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Austria uses 5G technology to improve production

The time of Industry 4.0 requires industrial production lines to operate rapidly and efficiently. To do so requires the use of robots and for robots to function efficiently wireless technology is required. The upcoming generation of 5G mobile communications will enable new efficiencies to in-built into the manufacturing process.

In this context, the AIT Austrian Institute of Technology has entered into partnership with Siemens Austria to develop new technologies. The project is called the UNWIRE research project, and this is designed to look at how radio wave propagation, based on 5G technologies, can be used in industrial settings.

The AIT Austrian Institute of Technology is Austria’s largest research and technology organization. The Institute includes the Center for Digital Safety & Security, which is focused on developing modern information and communication technologies together with systems designed to establish secure and reliable critical infrastructure.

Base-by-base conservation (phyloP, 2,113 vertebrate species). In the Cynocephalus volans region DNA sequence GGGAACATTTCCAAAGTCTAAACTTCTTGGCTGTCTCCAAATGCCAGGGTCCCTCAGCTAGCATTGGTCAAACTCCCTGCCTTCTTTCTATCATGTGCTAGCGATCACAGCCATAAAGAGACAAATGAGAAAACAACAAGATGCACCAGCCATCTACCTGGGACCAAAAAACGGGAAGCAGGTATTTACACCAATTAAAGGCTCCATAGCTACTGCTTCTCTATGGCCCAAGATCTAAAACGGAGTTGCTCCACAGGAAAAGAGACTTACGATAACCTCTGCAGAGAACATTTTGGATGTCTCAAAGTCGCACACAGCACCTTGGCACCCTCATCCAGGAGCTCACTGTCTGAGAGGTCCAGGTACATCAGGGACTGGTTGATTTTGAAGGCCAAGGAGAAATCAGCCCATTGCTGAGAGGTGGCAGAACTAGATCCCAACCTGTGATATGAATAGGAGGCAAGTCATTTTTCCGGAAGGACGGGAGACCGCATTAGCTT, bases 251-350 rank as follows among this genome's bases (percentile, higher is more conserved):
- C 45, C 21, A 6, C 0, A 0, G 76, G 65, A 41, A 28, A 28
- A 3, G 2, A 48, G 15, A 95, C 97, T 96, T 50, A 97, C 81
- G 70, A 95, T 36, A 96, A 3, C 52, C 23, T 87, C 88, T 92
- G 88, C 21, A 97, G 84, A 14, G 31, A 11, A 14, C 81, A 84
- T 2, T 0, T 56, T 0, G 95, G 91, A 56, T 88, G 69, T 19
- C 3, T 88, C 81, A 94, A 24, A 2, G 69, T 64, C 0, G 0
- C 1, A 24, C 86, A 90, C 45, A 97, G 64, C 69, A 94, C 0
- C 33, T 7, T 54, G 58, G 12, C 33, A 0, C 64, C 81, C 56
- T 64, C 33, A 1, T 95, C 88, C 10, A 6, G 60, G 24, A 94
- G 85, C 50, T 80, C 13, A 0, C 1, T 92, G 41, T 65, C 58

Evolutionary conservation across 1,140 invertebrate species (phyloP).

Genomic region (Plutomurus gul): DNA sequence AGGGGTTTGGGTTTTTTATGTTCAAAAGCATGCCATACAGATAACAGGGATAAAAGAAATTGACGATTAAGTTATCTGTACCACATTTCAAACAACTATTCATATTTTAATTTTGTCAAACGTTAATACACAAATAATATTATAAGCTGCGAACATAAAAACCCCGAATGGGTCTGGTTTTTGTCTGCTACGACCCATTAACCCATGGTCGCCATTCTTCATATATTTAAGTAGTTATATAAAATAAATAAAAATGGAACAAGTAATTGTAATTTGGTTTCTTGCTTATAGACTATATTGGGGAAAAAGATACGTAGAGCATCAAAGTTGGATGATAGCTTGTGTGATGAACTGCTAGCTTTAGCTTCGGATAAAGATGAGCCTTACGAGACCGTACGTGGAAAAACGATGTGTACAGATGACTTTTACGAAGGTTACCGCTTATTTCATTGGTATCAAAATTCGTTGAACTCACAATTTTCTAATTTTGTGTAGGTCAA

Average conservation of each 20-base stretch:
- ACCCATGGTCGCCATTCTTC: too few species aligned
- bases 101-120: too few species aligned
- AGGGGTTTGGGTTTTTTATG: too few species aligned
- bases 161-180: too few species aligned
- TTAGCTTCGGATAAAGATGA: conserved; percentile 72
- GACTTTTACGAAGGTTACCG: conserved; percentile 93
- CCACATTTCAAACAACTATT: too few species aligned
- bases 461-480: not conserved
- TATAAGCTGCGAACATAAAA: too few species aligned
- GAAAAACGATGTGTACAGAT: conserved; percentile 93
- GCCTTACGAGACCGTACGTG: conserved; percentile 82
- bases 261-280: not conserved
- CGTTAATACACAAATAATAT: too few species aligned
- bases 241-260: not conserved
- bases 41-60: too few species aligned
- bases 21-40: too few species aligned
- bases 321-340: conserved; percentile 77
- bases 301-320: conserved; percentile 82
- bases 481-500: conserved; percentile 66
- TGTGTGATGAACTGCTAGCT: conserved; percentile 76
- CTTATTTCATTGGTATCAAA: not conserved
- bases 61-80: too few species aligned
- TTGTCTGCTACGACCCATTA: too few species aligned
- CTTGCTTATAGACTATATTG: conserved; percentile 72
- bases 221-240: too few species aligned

The current project is based on the premise that industrial production lines need to be significantly reconfigured to enable process equipment to be rapidly adjusted to enable differently configured products to be manufactured. One current obstacle to this is where production systems are restricted due to their control systems being based on fixed wiring.

To achieve scalable flexible production, process systems need wireless transmission methods and much reduced latency times (reaction times for adjustments to be made). This means replacing cable connections with highly wireless communication systems like next-generation 5G.

5G will permit improved communications between sensors, actuators (like motors) and processing units (such as production line control systems), such as super-fast cycle times of 0.1 milliseconds, which represents a 100-fold improvement on existing wired technologies.

In communication with Digital Journal, Thomas Zemen, a project manager with AIT, said: “We measure the properties of radio waves in complex and large-scale industrial settings. This data is used to assess the performance of future industrial wireless systems. This allows us to examine and validate the most effective signal processing algorithms and diversity mechanisms for the robust operation of a wireless communications system in real-world industrial scenarios.”

He adds: “In doing so we can pave the way for flexible production processes, which allow for increased capacity utilization and minimize conversion costs.”

Written By

Dr. Tim Sandle is Digital Journal's Editor-at-Large for science news. Tim specializes in science, technology, environmental, and health journalism. He is additionally a practising microbiologist; and an author. He is also interested in history, politics and current affairs.

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